Feb 5, 2014

Democracy and elections in Thailand

Protests in Bangkok against Prime Minister Yingluck Sharawara, widely seen as a corrupt leader (from Al Jazeera)

Protests in Bangkok against Prime Minister Yingluck Shinawatra, widely seen as a corrupt leader (from Al Jazeera).

On Sunday, Thailand held legislative elections. This was the response of Yingluck Shinawatra´s government to the protests against her rule that began in November. Back then, Thais went out to the streets repudiating a draft proposal (which was ultimately rejected within the legislative process) that would allow the Prime Minister’s brother, Thaskin (former Prime Minister himself), return to the country acquitted of all corruption charges against him. Protestors argued that the Shinawatras were damaging the country and had to leave office and be punished. Putting pressure on the government, all opposition members of parliament resigned their positions. Attending this gap, the Prime Minister called for the election. But the opposing Democratic Party boycotted the contest, for which the resulting elected parliament has insufficient quorum to be convened, even less to form a government. Elections were supposed to calm down upheavals in Thailand, but clearly they did not. Even more, with this stalemate the democratic future of the country is taking a step towards uncertainty.

Since Thaskin Shinawatra first came to power in 2001 the country has experienced notable instability. He and his sister have received accusations of corruption, attacks against the media, and abuses against human rights, and there have been some episodes of violence related to the fight against organized crime and insurgencies. Furthermore, Thaskin was ousted out of power by a military coup, contributing even more to the undermining of political processes in Thailand. Now, Freedom House rates the country as being party free, with a score of four.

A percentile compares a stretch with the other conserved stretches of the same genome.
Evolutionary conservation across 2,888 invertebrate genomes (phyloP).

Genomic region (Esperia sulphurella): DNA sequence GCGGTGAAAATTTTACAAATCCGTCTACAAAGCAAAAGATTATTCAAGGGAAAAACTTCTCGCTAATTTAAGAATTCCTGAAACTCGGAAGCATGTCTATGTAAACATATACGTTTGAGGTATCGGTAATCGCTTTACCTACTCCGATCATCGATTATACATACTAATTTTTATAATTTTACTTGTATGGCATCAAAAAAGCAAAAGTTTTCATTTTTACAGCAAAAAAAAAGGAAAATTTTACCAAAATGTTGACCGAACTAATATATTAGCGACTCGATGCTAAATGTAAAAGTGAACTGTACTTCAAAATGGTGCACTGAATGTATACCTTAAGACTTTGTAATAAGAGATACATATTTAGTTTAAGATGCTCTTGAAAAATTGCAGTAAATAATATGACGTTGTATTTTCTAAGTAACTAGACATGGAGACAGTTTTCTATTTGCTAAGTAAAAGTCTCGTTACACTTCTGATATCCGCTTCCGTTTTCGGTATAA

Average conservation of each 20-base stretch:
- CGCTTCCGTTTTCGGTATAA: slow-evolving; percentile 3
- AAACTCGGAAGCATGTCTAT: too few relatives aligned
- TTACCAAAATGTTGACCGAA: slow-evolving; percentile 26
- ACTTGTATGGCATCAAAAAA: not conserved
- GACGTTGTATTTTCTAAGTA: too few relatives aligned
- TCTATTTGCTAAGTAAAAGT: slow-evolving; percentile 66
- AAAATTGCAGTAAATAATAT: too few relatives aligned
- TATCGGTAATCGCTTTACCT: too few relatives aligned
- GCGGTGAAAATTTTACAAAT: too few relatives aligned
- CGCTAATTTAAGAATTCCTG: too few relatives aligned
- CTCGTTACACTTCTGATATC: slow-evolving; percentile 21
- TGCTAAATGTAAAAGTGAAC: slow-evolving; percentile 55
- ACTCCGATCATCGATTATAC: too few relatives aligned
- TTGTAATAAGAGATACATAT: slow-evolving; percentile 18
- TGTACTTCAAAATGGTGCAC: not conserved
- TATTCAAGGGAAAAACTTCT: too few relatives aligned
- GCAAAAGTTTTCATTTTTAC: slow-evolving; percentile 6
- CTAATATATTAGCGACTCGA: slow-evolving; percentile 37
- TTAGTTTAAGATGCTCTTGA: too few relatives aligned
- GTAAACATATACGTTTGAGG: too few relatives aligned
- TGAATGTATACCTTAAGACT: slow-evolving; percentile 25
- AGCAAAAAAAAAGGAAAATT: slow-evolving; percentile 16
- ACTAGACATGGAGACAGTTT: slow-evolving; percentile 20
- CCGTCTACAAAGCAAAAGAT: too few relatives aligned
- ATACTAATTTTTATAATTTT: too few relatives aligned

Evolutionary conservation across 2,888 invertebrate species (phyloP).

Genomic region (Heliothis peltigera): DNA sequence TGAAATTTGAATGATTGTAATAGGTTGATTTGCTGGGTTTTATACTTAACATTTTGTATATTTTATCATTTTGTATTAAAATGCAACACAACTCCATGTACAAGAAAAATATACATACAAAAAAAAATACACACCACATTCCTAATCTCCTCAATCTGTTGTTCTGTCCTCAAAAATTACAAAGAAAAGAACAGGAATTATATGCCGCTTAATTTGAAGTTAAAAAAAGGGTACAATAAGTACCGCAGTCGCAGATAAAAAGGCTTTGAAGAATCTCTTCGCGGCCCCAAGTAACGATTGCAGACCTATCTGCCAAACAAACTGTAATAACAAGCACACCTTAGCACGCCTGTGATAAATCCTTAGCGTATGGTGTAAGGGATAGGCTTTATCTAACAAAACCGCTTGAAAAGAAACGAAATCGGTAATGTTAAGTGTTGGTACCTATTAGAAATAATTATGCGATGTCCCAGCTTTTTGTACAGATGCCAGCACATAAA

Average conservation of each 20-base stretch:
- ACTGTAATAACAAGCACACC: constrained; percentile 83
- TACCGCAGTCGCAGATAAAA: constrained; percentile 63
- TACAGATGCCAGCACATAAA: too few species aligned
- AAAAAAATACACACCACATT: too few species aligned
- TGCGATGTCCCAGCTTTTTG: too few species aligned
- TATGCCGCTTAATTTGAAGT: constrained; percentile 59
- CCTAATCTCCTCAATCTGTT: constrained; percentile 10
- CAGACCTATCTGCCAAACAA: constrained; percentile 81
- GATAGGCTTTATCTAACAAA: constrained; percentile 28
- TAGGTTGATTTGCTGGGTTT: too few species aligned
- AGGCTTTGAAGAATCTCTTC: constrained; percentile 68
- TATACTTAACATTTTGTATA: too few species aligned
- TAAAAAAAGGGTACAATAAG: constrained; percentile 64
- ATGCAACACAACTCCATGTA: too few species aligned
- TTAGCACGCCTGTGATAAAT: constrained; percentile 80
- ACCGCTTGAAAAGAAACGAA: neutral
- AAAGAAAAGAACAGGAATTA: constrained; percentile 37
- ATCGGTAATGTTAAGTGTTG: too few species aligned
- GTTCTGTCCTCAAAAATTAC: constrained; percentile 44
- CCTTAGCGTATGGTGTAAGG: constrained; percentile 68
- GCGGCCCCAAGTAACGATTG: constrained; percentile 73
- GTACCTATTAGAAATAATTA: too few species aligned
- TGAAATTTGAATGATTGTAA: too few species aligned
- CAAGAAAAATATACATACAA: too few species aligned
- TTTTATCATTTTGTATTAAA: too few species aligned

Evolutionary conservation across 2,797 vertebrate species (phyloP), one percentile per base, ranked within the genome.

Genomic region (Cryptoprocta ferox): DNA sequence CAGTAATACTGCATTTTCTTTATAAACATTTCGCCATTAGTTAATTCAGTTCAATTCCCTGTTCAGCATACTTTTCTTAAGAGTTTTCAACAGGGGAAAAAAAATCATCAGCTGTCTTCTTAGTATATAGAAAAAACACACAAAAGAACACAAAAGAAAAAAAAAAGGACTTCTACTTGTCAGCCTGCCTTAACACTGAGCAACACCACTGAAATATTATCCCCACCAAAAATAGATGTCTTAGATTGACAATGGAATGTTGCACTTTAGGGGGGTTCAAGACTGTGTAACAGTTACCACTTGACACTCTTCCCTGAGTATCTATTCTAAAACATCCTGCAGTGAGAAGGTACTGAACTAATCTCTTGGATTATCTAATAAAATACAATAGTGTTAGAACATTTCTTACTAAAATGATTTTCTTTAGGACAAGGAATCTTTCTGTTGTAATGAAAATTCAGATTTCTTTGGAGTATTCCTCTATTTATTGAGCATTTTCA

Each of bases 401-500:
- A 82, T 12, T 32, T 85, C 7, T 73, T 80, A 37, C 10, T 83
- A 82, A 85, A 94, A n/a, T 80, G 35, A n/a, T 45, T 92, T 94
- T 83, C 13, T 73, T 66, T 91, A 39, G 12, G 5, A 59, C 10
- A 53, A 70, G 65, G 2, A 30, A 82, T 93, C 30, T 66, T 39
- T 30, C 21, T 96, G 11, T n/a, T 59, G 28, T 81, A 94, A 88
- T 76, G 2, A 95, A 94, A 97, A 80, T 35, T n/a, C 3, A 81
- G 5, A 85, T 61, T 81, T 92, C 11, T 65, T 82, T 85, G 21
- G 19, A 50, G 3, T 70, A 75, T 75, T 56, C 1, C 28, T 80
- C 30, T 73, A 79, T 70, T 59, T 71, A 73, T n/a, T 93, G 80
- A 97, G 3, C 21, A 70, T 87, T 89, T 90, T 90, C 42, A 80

In spite of this political brouhaha, it is reasonable to say that the elections that brought Yingluck to power and those of last Sunday were carried out under “normal” conditions. No fraud or vote rigging was observed and no major episodes of violence took place, for instance. Yet in this occasion the opposition boycotted the exercise. From one point of view, it is not uncommon that opposition parties refuse participate in a game with a player, the government, which they do not trust. The Democratic Party argues that the exception state declared in December to try to facilitate the control of protests offers no adequate environment for people to go out to vote, that the government is buying off voters in rural areas with low-priced rice, that voting would just serve to perpetuate the Shinawatras in power, and that elections are just a sham to temporarily appease unconformities without performing any real policy or institutional change. To a very large extent the opposition succeeded in its goal. They did not register candidates, mobilized its supporters for not going to the polls, and had some clashes with government supporters resulting in the suspension of activities of some polling stations. As a consequence, a number of individual district elections were declared null, for which the parliament turned out to have an insufficient quorum and cannot be convened. The government will allow more days throughout the course of this month so voters that could not attend the polls do so.